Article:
I grew up in New England and spent part of every childhood summer on Cape Cod, so this book captures a special place for me personally. But it is a gorgeously written mediation on the natural history of the Cape, its dunes, tides, wildlife, waves, water, and its people. They say that between natural erosion & human-caused climate change, the entire Cape will be swallowed by the ocean in the next 6000 years. Finch brings all of the Cape’s majestic fragility to life in these pages as an ode to this landscape that holds such a quiet, beautiful resonance to anyone who’s spent any time there. And it will make those who have not been there ache to visit. -seth
"Finch is today’s best, most perceptive Cape Cod writer in a line extending all the way back to Henry David Thoreau." —Christian Science Monitor
Weaving together Robert Finch’s collected writings from over fifty years and a thousand miles of walking along Cape Cod’s Atlantic coast, The Outer Beach is a poignant, candid chronicle of an iconic American landscape anyone with an appreciation for nature will cherish.
About the Author
Robert Finch has lived on Cape Cod for forty years, currently in Wellfleet, Massachusetts. He is the author of seven collections of essays, most recently of his radio scripts for his weekly commentary, “A Cape Cod Notebook,” on the Cape and Islands NPR Station, WCAI.
Lovely and fortifying.…Geologists estimate that Cape Cod will disappear in around 6,000 years.…Until it goes, may there continue to be writers as good as Mr. Finch to commemorate it. — Sam Sacks - Wall Street Journal
[Finch] is a keen and passionate observer.…[He] artfully conveys what is, at heart, so stirring about the beach: how its beauty and magisterial power cause us to ponder the larger things in life. — New York Times Book Review
A lovable book, full of high-leaping energy and charm. And Finch is great company—wonderfully informed, observant, and funny. He gives us his leisured and warm friendship; he gives us his humor and enthusiasm. What astounding sights he meets just by wandering! — Annie Dillard
Every step of this fifty-year journey is a lesson, a poem, a hypothesis, a paean, a keen stroke in a vivid seascape, a treatise, a fresh verse in an ongoing elegy. The Outer Beach is one of the most moving books about Cape Cod ever written, and Robert Finch is a genial, prickly, funny, exact, and generous companion. Talk about a beach book!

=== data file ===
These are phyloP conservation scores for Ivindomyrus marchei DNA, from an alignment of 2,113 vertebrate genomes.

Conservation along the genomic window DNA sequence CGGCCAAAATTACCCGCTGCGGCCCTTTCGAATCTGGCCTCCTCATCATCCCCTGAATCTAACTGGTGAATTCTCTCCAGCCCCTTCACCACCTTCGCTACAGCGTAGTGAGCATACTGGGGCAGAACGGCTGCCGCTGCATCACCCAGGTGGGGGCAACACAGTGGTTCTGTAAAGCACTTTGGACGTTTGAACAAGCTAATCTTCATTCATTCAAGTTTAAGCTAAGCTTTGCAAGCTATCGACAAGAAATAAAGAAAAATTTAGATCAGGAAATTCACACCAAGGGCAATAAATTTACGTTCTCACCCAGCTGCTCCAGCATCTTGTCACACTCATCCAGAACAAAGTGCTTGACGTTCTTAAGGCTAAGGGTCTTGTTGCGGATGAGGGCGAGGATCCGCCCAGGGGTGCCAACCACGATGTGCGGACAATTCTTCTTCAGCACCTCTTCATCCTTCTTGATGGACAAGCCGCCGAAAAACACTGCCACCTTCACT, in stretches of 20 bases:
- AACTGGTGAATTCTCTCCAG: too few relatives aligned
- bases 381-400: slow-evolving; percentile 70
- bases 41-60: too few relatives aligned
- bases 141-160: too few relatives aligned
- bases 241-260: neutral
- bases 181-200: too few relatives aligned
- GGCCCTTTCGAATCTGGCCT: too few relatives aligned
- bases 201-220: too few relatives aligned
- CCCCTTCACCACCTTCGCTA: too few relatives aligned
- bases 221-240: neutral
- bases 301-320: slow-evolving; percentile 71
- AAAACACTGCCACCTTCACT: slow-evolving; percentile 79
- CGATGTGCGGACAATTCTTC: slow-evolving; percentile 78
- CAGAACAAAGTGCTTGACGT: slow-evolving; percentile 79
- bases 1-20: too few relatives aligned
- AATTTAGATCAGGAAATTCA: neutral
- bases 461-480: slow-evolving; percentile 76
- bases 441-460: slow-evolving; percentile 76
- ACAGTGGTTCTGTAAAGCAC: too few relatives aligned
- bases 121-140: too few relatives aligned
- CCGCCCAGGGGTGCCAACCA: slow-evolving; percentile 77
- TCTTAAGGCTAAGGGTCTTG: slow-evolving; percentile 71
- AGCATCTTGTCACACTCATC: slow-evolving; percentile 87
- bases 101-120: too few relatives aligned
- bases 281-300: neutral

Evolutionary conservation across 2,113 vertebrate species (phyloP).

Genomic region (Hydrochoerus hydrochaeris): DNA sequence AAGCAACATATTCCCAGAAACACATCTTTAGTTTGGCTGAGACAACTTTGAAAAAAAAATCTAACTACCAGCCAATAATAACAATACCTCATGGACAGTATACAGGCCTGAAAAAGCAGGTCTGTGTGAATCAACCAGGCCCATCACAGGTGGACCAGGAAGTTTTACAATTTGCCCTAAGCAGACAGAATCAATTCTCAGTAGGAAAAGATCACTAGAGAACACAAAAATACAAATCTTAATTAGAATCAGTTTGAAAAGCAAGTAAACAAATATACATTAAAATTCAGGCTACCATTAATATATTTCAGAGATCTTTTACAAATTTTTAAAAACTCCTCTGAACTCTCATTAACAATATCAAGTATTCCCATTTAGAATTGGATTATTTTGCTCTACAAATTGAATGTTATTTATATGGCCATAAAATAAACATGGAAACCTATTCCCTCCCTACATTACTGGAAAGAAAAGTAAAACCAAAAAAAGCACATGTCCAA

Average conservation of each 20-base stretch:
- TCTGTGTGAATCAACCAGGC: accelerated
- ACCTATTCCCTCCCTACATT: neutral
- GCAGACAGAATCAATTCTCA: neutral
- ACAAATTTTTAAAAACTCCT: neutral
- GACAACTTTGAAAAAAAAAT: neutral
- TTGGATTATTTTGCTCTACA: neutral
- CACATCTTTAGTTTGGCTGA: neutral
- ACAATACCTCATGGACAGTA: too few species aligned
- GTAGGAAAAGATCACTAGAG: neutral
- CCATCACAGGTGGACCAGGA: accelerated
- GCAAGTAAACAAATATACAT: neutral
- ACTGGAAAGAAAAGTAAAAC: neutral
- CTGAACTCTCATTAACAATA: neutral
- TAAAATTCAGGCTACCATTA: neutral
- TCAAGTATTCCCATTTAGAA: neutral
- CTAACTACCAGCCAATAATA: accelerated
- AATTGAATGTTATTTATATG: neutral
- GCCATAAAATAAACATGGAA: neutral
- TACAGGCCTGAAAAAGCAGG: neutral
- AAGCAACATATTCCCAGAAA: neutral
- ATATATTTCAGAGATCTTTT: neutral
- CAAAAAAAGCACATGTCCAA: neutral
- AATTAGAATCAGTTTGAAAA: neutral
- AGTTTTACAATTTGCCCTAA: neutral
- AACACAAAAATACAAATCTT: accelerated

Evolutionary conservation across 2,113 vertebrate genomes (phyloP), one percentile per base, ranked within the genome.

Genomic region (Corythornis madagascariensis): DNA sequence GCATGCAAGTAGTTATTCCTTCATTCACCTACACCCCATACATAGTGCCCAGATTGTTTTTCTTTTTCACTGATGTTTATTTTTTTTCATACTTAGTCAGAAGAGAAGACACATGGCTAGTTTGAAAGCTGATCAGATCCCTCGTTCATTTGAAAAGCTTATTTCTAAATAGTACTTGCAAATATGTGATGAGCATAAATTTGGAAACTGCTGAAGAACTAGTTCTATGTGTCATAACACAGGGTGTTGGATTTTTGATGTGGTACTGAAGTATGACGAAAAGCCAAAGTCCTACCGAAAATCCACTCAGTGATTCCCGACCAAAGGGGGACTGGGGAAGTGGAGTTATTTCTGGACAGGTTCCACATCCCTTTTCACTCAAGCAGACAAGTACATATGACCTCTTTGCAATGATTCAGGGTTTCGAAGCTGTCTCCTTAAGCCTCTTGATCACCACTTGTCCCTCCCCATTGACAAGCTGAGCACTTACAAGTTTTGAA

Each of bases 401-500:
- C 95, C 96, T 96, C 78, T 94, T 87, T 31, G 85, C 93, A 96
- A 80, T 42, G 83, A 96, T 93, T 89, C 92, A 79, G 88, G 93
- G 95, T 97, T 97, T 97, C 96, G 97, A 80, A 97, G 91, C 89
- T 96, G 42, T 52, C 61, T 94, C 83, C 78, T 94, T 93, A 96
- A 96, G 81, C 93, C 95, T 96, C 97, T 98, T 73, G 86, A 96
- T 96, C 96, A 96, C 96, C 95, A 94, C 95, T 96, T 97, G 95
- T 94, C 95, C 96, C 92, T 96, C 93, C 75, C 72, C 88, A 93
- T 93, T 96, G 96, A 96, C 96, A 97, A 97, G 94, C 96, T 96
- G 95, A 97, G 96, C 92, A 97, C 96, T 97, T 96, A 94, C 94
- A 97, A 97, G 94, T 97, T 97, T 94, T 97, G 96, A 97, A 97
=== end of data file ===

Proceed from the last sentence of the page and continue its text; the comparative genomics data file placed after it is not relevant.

— Bill Roorbach, author of Temple Stream, Life Among Giants, and The Girl of the Lake
With a scientist’s clarity and a storyteller’s wit, [Finch] tells of excursions taken over nearly half a century.… His prose carries the tang of salt, the gossip of gulls, the hiss of wind and surf. Open this book and you can venture out with him in all weathers, all seasons—beachcombing, storm-chasing, birdwatching—all the while musing on the primordial dance between land and sea, and on the resilient creatures that live along the edge. — Scott Russell Sanders, author of Dancing in Dreamtime
A lyrical ode to one of the most unique places on earth. — Cape Cod Times
A master stylist, Finch is both a naturalist and a philosopher.… This beautiful book is to be savored in small bites by anyone yet to visit the Cape, and swallowed whole by those who love it as much as Finch does. — Library Journal
The author chose John Keats’ remark, ‘Description is always bad,’ as an epigraph for the book, but that comment surely does not apply to the precision and sheer loveliness of Finch’s prose.…Vivid and graceful reflections on water and wind, shifting sands, and the inevitability of change. — Kirkus Reviews (starred review)
In rich and subtle detail, his portraits of the beach capture its ever-shifting elements.… Finch draws lessons on the impermanence of life from this settlement built on sand, lessons that resonate with his evocative panorama of restive natural forces in an iconic setting. — Publishers Weekly
The Hopi people have a term—tuwanasaapi—that translates as ‘place where you belong.’ Like many of the best chroniclers of the sea and shores, Robert Finch came to Cape Cod from inland reaches, and when he first arrived he found the place where he belonged. These incisive essays, collected over a period of fifty years, document in the sterling prose that is the landmark of Finch’s writing the logic of his choice. In an age of globalization, the loss of place, and contact with the natural world due in part to the expanding dependence on the cyber world, we need books like this.
— John Hanson Mitchell, author of Ceremonial Time and editor of the former Sanctuary magazine